A new study funded by JDRF will carry out research to see if an existing medication that is used to treat cancer may help to prevent cells in the pancreas from being destroyed in newly diagnosed patients with type 1 diabetes .
The drug which will be tested is aldesleukin. The drug is a man-made form of a protein, which is produced by our body, called interleukin-2. Aldesleukin is currently used as a choemotherapy treatment for specific types of kidney and skin cancers.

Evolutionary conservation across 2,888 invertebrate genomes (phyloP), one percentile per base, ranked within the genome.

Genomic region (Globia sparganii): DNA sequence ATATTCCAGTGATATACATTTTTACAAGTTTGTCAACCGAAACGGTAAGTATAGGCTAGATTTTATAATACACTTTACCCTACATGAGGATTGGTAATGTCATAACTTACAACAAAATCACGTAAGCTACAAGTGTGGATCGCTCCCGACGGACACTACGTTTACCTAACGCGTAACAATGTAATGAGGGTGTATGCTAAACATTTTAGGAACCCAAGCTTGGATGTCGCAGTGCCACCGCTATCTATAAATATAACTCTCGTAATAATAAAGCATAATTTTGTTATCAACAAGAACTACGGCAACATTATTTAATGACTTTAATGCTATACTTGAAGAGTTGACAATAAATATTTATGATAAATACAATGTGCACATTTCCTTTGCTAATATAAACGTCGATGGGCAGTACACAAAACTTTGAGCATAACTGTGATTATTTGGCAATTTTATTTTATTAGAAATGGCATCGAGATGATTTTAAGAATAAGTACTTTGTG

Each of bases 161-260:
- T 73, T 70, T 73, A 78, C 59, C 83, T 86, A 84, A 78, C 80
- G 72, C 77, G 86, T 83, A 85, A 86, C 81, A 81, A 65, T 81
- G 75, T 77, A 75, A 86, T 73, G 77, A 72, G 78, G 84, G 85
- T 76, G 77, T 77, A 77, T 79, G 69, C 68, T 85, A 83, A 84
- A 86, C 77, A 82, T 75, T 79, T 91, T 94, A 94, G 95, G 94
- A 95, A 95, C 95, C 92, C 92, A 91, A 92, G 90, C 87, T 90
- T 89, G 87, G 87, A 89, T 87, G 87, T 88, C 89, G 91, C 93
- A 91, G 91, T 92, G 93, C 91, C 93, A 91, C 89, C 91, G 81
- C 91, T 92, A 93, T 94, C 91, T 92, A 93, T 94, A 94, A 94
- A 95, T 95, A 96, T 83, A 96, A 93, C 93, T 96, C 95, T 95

The research will be carried out at Addenbrooke’s Hospital, Cambridge with researcher’s from Cambridge University. Forty newly diagnosed patients with type 1 diabetes that have agreed to take part in the trial will take much smaller doses of the medication than is used for choemotherapy.
In type 1 diabetes, a specific type of immune cells called T cells that normally only kill non-human organisms become mis-trained, for an unknown reason, and start to attack and destroy the insulin producing cells (beta cells) in the pancreas.
The researchers hope that a small dose of the drug will help the immune system to regulate these rogue T-cells and prevent them from incorrectly targeting and attacking cells in the pancreas.

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